The history of paper and its industries

We know paper! Vinsen is a company that has been specialising in cleaning the paper industry for 20 years. We are therefore very interested in this noble product that is an integral part of everyone’s daily lives. At work or at home, paper is everywhere, but do we really know where it comes from?

22 Jun.

Paper is used to write, to play, to communicate, to package products, to clean, to spread knowledge… In short, it plays a fundamental role in our lives. And in the Vosges, we have the distinction of having several internationally renowned paper mills. Our heavily wooded territory is conducive to the development of paper companies. This is where the Vinsen adventure also began, before spreading to many other countries. Today’s paper mills are large industries with state-of-the-art machinery. But before we get to such technologies, let’s look at the birth of paper and its first uses. Do you know the history of paper?

The ancestors of paper: papyrus and parchment

The need to transmit has always existed. History shows us that there are traces of signs written by cavemen on stone or bone. Later, the Egyptians invented the famous papyrus made from the extract of reeds that grow on the banks of the Nile. Very long, smooth and easy to fold into a roll, papyrus was used in the Mediterranean basin as a medium for drawing and writing during Antiquity and the High Middle Ages.

The parchment then appeared in the Middle Ages in Pergamon, Asia Minor, where there was a magnificent library of 200,000 volumes. The latter was forbidden to use papyrus by the Egyptians for fear that its library would surpass that of Alexandria. Forced to find an alternative, the inhabitants of Pergamon see the birth of the scroll. It is made of animal skin (sheep, goat, calf) worked in such a way as to accommodate writing.

Papyrus and parchment were nevertheless dethroned by the arrival of paper.

The invention of paper

Paper was discovered in China around 100 AD. The first paper pulps were made from old rags, bark and netting. The technique progressed to using only mulberry bark dissolved in water and then dried. For five centuries, the invention and use of paper in this form remained the property of the Chinese. The secret was transmitted to Japan in 610, then to Central Asia in 750 and to Egypt around the 10th century.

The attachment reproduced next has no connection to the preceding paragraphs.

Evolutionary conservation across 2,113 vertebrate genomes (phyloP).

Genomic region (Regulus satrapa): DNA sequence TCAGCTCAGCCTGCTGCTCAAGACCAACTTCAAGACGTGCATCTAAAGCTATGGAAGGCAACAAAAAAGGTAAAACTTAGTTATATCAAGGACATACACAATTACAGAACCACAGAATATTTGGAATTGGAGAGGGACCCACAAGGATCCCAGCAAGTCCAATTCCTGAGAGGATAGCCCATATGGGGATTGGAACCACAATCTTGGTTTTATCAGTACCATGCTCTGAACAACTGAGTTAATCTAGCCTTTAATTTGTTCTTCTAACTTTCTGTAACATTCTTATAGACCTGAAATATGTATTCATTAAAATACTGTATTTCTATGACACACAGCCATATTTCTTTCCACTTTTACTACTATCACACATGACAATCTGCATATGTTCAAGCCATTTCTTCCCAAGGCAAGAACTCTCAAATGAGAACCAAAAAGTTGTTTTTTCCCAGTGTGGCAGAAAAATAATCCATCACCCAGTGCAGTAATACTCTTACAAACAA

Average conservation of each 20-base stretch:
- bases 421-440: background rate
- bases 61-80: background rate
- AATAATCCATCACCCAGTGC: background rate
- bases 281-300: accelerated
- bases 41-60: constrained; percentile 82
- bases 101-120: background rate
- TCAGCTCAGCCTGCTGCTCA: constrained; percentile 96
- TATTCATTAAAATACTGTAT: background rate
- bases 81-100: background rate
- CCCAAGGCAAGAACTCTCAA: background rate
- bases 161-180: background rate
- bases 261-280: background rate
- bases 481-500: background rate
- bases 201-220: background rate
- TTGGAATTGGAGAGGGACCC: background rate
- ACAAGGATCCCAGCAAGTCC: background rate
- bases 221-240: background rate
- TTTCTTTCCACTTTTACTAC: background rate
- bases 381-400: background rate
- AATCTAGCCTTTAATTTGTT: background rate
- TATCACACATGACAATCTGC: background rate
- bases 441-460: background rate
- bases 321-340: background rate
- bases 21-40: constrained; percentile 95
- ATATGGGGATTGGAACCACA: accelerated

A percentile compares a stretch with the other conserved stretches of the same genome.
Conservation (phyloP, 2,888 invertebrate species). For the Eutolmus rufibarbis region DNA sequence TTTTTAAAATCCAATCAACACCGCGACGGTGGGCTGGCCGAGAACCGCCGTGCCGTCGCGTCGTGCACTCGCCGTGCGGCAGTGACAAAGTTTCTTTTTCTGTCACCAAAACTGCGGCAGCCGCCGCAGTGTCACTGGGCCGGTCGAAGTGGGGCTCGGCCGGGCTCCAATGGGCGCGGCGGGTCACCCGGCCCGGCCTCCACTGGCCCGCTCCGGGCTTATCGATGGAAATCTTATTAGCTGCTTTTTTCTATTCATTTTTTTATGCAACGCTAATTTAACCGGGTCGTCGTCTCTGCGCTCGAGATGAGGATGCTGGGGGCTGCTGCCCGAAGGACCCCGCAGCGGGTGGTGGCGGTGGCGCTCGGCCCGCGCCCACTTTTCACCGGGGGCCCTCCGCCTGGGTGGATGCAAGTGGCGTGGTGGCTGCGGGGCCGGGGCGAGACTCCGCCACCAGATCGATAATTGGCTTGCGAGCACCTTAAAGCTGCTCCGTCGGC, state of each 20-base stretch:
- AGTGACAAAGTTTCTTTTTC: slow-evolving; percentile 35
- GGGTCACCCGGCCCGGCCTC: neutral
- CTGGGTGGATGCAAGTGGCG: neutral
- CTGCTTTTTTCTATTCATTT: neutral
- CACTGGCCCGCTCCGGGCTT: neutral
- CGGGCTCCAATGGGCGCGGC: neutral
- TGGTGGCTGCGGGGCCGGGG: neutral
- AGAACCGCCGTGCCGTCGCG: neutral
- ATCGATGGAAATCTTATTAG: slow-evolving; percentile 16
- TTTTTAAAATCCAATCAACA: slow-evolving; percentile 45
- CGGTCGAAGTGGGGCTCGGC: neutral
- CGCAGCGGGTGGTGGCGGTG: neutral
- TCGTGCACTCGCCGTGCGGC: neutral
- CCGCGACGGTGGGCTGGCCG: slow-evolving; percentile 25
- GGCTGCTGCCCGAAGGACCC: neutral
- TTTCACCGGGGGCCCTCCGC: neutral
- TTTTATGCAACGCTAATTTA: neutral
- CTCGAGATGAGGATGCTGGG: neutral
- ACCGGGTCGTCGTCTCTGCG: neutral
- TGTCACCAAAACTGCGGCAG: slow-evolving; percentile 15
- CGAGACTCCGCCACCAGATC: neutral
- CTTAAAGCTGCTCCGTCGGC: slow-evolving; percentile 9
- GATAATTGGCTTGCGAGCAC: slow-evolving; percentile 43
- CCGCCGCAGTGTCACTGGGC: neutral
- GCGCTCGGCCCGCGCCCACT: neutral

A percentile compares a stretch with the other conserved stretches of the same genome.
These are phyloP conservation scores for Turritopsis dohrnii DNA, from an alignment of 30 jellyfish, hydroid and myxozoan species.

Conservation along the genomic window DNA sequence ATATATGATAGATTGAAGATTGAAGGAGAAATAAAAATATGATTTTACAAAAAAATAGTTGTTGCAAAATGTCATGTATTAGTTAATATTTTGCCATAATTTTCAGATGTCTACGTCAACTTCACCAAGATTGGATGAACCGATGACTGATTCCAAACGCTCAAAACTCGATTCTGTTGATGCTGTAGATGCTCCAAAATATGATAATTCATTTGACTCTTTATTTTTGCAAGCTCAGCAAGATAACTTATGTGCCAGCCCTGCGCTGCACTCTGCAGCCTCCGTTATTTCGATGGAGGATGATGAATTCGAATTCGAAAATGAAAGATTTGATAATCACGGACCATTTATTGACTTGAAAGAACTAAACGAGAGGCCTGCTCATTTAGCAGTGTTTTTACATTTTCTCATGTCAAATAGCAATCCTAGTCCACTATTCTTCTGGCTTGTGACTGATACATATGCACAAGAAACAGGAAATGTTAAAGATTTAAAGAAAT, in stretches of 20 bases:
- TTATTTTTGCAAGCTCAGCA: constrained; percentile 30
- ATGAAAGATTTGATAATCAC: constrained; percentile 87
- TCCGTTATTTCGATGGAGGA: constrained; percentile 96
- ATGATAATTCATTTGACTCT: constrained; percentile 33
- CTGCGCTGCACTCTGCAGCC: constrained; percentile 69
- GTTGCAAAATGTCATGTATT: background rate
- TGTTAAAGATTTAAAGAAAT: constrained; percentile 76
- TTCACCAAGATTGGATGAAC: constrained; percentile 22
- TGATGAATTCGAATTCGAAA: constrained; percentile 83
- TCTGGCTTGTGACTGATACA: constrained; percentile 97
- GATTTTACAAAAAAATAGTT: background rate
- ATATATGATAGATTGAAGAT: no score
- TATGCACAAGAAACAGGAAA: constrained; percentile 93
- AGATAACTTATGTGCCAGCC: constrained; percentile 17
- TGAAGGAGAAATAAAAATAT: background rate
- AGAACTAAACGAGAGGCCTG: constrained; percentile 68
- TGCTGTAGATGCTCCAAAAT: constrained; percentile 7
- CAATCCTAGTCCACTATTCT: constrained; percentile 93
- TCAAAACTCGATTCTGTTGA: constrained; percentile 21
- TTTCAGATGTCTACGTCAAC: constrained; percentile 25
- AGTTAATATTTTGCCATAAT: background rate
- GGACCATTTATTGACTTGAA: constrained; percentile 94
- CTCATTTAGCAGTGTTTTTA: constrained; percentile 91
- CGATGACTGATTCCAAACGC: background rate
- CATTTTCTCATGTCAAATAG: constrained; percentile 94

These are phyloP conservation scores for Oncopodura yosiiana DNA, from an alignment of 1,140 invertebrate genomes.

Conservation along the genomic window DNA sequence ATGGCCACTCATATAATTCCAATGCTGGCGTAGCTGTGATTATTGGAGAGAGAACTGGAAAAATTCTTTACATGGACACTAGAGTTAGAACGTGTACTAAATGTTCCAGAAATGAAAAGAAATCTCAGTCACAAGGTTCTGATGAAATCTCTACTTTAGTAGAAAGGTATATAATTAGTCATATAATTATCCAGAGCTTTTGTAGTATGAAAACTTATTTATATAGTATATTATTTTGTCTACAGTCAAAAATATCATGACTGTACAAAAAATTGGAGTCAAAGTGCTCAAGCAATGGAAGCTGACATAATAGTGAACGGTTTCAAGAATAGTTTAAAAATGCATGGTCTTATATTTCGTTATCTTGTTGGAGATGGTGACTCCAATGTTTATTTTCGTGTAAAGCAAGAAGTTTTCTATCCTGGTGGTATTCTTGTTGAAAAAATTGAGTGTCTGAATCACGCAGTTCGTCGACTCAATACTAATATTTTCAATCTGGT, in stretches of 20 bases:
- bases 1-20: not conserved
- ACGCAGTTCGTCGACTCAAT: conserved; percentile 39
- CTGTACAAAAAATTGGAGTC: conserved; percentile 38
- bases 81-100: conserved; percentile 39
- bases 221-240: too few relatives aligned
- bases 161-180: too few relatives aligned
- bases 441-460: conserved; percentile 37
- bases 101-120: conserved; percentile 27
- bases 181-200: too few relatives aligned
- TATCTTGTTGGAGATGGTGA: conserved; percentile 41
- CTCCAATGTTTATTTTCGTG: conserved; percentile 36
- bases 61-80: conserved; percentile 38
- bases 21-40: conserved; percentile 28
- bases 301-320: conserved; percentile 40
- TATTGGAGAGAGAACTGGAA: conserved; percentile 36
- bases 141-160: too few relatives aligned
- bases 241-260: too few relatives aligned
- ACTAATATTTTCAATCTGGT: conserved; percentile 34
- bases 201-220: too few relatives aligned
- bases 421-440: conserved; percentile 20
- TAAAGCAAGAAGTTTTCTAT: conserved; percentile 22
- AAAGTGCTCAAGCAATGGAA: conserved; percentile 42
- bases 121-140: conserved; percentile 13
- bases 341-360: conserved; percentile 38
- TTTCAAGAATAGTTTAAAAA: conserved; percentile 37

Paper first appeared in Europe in the 12th century, first in Spain. In France, the first traces of paper archives can be found in the 13th century. Paper was democratised thanks to Gutenberg who first developed an ancient typewriter (the printing press). This discovery increased the mass production of books to the point where there was a shortage of cloth for printing. Manufacturers are now looking for an alternative. In 1798, the Frenchman Nicolas Robert, an inspector at the Essonnes paper mill, developed the first pulping machine; in 1803, the English brothers Henry and Sealy Fourdrinier improved the process. The industrialisation of paper began in 1825 in Europe and the United States. The use of paper develops and the first packaging cartons appear. In 1840, a mechanical pulping process was developed that reduced costs.

The industrialisation of paper in France

According to the specialised media, Le Maitre Papetier, “France is the 6th largest producer of paper and cardboard in Europe“. According to the latest figures from COPACEL (Union Française des Industries des Cartons, Papiers et Celluloses), in 2019 the French industry comprised 74 companies operating 84 mills and 128 paper and board machines. It employed 11,000 people and had a total turnover of about EUR 5 billion.
The French paper industry has a long history with factories that have existed for hundreds of years.

Paper in the Vosges

In the Vosges, there are 12 industries specialising in paper and cardboard. The oldest dates from 1958 and the most recent from 2014. These factories prove the dynamism of this sector, which is very important to us. Vinsen has specialised in cleaning the paper industry since 2003. The family business is now the European leader in its field, while continuing to support its historic Vosges factories.

Sources :

Le Maitre Papetier
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